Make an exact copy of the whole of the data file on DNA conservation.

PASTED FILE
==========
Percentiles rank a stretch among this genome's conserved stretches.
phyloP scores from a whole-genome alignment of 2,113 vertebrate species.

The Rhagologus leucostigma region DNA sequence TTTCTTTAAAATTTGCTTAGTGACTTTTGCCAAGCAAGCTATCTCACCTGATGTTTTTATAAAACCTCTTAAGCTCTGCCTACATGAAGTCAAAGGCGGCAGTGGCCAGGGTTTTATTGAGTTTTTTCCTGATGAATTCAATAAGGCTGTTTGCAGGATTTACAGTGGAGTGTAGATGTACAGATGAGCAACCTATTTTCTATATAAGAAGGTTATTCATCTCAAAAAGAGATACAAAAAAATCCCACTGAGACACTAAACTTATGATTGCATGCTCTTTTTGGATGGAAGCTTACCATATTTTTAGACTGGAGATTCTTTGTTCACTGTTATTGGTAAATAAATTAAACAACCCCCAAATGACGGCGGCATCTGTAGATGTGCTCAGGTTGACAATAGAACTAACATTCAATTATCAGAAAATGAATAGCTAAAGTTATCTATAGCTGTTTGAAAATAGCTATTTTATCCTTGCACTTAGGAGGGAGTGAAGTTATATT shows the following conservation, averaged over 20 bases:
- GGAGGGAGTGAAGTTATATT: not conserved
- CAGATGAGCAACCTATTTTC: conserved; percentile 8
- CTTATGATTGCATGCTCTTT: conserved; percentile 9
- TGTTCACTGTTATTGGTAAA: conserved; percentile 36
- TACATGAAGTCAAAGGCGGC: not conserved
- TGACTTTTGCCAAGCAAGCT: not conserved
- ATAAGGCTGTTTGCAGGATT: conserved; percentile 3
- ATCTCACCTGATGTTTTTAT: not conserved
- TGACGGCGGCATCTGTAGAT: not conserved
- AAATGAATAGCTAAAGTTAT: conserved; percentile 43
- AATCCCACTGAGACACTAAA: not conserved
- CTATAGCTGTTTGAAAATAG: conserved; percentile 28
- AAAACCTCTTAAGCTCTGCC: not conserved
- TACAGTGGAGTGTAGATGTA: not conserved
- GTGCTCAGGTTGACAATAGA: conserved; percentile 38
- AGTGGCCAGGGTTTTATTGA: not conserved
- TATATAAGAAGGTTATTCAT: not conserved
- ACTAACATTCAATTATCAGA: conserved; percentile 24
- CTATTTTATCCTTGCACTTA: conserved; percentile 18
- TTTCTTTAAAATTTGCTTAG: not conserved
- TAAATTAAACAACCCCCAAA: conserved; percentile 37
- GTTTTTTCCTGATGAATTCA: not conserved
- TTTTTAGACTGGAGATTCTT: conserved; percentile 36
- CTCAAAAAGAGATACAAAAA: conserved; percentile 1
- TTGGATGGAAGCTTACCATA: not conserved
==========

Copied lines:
Percentiles rank a stretch among this genome's conserved stretches.
phyloP scores from a whole-genome alignment of 2,113 vertebrate species.

The Rhagologus leucostigma region DNA sequence TTTCTTTAAAATTTGCTTAGTGACTTTTGCCAAGCAAGCTATCTCACCTGATGTTTTTATAAAACCTCTTAAGCTCTGCCTACATGAAGTCAAAGGCGGCAGTGGCCAGGGTTTTATTGAGTTTTTTCCTGATGAATTCAATAAGGCTGTTTGCAGGATTTACAGTGGAGTGTAGATGTACAGATGAGCAACCTATTTTCTATATAAGAAGGTTATTCATCTCAAAAAGAGATACAAAAAAATCCCACTGAGACACTAAACTTATGATTGCATGCTCTTTTTGGATGGAAGCTTACCATATTTTTAGACTGGAGATTCTTTGTTCACTGTTATTGGTAAATAAATTAAACAACCCCCAAATGACGGCGGCATCTGTAGATGTGCTCAGGTTGACAATAGAACTAACATTCAATTATCAGAAAATGAATAGCTAAAGTTATCTATAGCTGTTTGAAAATAGCTATTTTATCCTTGCACTTAGGAGGGAGTGAAGTTATATT shows the following conservation, averaged over 20 bases:
- GGAGGGAGTGAAGTTATATT: not conserved
- CAGATGAGCAACCTATTTTC: conserved; percentile 8
- CTTATGATTGCATGCTCTTT: conserved; percentile 9
- TGTTCACTGTTATTGGTAAA: conserved; percentile 36
- TACATGAAGTCAAAGGCGGC: not conserved
- TGACTTTTGCCAAGCAAGCT: not conserved
- ATAAGGCTGTTTGCAGGATT: conserved; percentile 3
- ATCTCACCTGATGTTTTTAT: not conserved
- TGACGGCGGCATCTGTAGAT: not conserved
- AAATGAATAGCTAAAGTTAT: conserved; percentile 43
- AATCCCACTGAGACACTAAA: not conserved
- CTATAGCTGTTTGAAAATAG: conserved; percentile 28
- AAAACCTCTTAAGCTCTGCC: not conserved
- TACAGTGGAGTGTAGATGTA: not conserved
- GTGCTCAGGTTGACAATAGA: conserved; percentile 38
- AGTGGCCAGGGTTTTATTGA: not conserved
- TATATAAGAAGGTTATTCAT: not conserved
- ACTAACATTCAATTATCAGA: conserved; percentile 24
- CTATTTTATCCTTGCACTTA: conserved; percentile 18
- TTTCTTTAAAATTTGCTTAG: not conserved
- TAAATTAAACAACCCCCAAA: conserved; percentile 37
- GTTTTTTCCTGATGAATTCA: not conserved
- TTTTTAGACTGGAGATTCTT: conserved; percentile 36
- CTCAAAAAGAGATACAAAAA: conserved; percentile 1
- TTGGATGGAAGCTTACCATA: not conserved